Across the nation, such attacks, part of a rising wave of anti-Asian incidents over the past year, have surprised many Asian Americans. The murders of eight people, including six Asian women, among them four South Koreans, further shocked and horrified a community already unjustly stigmatized by the racial association during a pandemic that originated in China.
"There is a lot of fear in the community not just because of the hate crimes of the last year, which are the result of xenophobic messaging around the pandemic by the former President," Georgia state Rep. Bee Nguyen, a Democrat told CNN's, Erin Burnett.
There is a level of frustration in the Asian American community over prosecutors' refusals to file hate crime charges.
Asian Americans were considered a high-risk group even before the pandemic, according to mental health experts. Asian Americans had some of the highest rates of depression and suicide and were less likely to seek help compared with other racial groups, a study found by the Asian American Federation.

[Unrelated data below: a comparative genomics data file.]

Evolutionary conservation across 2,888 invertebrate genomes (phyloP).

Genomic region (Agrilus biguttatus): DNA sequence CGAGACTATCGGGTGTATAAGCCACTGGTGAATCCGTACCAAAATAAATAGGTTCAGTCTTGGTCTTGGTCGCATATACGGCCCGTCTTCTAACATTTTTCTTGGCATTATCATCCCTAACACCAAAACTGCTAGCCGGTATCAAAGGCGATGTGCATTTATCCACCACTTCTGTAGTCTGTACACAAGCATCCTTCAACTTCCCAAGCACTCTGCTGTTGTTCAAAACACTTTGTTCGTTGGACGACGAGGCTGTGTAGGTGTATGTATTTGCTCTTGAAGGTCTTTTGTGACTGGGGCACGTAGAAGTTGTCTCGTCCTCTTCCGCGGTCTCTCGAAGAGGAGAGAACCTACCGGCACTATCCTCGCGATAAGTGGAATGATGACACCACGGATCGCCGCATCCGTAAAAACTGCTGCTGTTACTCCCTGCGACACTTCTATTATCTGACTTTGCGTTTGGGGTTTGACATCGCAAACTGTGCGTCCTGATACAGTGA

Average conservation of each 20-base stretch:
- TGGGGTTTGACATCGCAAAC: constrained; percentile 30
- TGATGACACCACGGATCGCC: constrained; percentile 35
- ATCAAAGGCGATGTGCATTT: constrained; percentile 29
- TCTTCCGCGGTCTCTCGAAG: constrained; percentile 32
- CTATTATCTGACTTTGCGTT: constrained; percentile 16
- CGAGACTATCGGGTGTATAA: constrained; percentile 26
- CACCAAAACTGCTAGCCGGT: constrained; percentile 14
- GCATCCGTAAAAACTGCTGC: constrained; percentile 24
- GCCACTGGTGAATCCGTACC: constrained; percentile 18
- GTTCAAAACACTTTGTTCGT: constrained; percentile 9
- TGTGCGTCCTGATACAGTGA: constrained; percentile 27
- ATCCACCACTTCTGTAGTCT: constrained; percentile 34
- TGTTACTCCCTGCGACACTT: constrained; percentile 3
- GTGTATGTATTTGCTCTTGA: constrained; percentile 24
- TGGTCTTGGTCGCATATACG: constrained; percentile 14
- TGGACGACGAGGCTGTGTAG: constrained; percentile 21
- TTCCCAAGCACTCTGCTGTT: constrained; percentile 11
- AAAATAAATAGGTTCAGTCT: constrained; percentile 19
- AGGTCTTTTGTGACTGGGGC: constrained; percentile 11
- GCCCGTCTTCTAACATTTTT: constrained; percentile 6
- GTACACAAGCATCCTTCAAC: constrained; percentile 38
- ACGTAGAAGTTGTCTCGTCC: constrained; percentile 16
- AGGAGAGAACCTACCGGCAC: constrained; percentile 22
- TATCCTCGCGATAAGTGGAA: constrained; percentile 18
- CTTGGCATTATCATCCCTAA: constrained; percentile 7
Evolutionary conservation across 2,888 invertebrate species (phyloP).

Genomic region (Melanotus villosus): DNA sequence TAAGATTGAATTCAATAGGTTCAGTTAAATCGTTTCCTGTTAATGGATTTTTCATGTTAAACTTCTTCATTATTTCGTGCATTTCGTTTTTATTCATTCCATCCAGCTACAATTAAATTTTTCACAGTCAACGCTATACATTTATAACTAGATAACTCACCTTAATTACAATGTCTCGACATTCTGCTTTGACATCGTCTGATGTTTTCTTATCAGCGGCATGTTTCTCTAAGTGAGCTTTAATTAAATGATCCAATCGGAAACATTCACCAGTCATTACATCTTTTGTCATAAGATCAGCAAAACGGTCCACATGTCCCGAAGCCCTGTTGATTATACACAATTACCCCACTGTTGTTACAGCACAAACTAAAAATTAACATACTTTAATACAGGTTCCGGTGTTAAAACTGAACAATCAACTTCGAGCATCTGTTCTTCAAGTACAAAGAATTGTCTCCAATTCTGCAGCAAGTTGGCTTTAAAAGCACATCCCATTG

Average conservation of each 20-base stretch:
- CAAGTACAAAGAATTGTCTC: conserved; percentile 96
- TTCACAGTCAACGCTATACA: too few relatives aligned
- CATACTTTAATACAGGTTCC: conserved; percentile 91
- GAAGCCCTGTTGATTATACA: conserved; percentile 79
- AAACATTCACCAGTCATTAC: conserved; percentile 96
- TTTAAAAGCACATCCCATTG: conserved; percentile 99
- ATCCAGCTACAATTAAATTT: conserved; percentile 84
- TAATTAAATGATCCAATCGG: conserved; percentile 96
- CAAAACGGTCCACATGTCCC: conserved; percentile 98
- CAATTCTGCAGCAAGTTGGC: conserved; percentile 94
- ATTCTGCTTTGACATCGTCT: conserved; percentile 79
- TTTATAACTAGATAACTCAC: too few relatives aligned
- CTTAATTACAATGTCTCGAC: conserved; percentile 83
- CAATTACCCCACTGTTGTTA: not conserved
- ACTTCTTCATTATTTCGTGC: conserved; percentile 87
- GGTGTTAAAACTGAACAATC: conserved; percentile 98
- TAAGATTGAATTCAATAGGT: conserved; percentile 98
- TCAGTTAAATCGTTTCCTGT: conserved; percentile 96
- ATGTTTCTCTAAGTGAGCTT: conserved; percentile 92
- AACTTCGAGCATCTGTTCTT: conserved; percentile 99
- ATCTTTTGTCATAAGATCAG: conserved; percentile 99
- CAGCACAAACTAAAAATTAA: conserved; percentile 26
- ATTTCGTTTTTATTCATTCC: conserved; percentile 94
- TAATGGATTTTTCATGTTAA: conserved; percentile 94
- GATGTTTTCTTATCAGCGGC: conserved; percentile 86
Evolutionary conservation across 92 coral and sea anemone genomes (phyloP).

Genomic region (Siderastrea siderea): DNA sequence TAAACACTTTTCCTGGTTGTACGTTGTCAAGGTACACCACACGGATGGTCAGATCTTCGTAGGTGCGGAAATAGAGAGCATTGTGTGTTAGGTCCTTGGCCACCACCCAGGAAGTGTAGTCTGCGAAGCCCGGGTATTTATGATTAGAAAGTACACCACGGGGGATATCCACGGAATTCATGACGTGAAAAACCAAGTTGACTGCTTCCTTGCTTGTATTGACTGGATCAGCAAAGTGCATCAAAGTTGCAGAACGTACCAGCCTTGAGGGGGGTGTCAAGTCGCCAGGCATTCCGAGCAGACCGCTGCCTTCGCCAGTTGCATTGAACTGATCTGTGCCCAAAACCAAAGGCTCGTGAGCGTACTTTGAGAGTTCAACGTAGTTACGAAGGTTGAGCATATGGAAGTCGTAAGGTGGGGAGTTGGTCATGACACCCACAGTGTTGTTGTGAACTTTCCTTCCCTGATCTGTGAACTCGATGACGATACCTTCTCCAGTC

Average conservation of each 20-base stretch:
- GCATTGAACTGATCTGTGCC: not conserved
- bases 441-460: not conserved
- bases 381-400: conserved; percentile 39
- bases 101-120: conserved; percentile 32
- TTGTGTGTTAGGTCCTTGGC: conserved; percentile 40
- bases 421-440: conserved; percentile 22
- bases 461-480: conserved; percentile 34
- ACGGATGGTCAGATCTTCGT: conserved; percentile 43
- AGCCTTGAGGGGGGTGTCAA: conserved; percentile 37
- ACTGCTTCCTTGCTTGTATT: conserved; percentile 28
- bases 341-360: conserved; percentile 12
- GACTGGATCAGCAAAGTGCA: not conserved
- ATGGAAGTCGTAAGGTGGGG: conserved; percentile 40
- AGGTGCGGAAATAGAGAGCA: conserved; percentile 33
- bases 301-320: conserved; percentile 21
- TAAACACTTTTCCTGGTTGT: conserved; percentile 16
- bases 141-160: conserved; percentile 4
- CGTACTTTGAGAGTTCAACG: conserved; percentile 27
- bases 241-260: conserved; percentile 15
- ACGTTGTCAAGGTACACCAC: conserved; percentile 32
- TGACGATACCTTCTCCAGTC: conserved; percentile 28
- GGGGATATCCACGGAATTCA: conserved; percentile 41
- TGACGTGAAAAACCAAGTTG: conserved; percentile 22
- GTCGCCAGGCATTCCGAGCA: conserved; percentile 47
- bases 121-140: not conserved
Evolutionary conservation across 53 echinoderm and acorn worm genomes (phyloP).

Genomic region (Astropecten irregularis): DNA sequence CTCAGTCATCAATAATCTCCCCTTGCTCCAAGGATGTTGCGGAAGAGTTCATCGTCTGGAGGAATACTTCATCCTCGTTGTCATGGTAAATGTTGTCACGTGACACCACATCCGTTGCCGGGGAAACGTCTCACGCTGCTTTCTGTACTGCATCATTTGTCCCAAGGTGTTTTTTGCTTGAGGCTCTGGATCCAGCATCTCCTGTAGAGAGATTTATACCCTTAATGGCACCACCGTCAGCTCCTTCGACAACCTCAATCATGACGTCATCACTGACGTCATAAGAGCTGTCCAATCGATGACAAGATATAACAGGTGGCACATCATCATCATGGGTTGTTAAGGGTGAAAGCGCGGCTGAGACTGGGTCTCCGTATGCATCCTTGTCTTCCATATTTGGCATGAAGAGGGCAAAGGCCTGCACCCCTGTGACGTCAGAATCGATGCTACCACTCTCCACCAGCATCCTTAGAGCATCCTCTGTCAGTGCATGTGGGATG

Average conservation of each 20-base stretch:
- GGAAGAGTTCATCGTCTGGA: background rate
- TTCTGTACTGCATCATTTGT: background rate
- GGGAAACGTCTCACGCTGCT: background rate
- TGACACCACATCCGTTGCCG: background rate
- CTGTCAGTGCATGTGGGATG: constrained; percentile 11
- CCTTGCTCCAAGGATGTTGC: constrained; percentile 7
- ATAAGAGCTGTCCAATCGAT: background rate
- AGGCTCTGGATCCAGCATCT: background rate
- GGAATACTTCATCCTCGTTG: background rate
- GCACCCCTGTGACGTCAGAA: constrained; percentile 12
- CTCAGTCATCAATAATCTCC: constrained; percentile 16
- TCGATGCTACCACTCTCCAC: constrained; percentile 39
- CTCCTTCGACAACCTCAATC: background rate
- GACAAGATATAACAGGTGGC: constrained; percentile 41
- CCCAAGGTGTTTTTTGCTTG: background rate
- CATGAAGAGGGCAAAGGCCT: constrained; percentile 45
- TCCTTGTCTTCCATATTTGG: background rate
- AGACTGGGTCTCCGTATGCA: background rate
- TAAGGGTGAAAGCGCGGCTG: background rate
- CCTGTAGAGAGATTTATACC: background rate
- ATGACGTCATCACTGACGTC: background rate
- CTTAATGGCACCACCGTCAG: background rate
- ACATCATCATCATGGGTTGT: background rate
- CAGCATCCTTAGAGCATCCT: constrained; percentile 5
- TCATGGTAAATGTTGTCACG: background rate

"These violent assaults have a devastating impact on our community as they are part of an alarming rise in anti-Asian American hate during the COVID-19 pandemic," co-founders of STOP AAPU Hate said in February 9 statement.
And on that note, on March 26, President Biden tweets, "On this National Day of Action and Healing, my Administration stands united with the Asian American community in the face of rising violence. Hate can have no safe harbor in America. It must stop- and it's on all of us together to make it stop.
There is no excuse for any of these crimes, these suspects targeted Asian people in random violence for no reason whatsoever other than to do so. Please don't just sweep this under the rug. Call your local representatives. Don't ignore this issue because that feeds the culture of permissible racism towards Asians.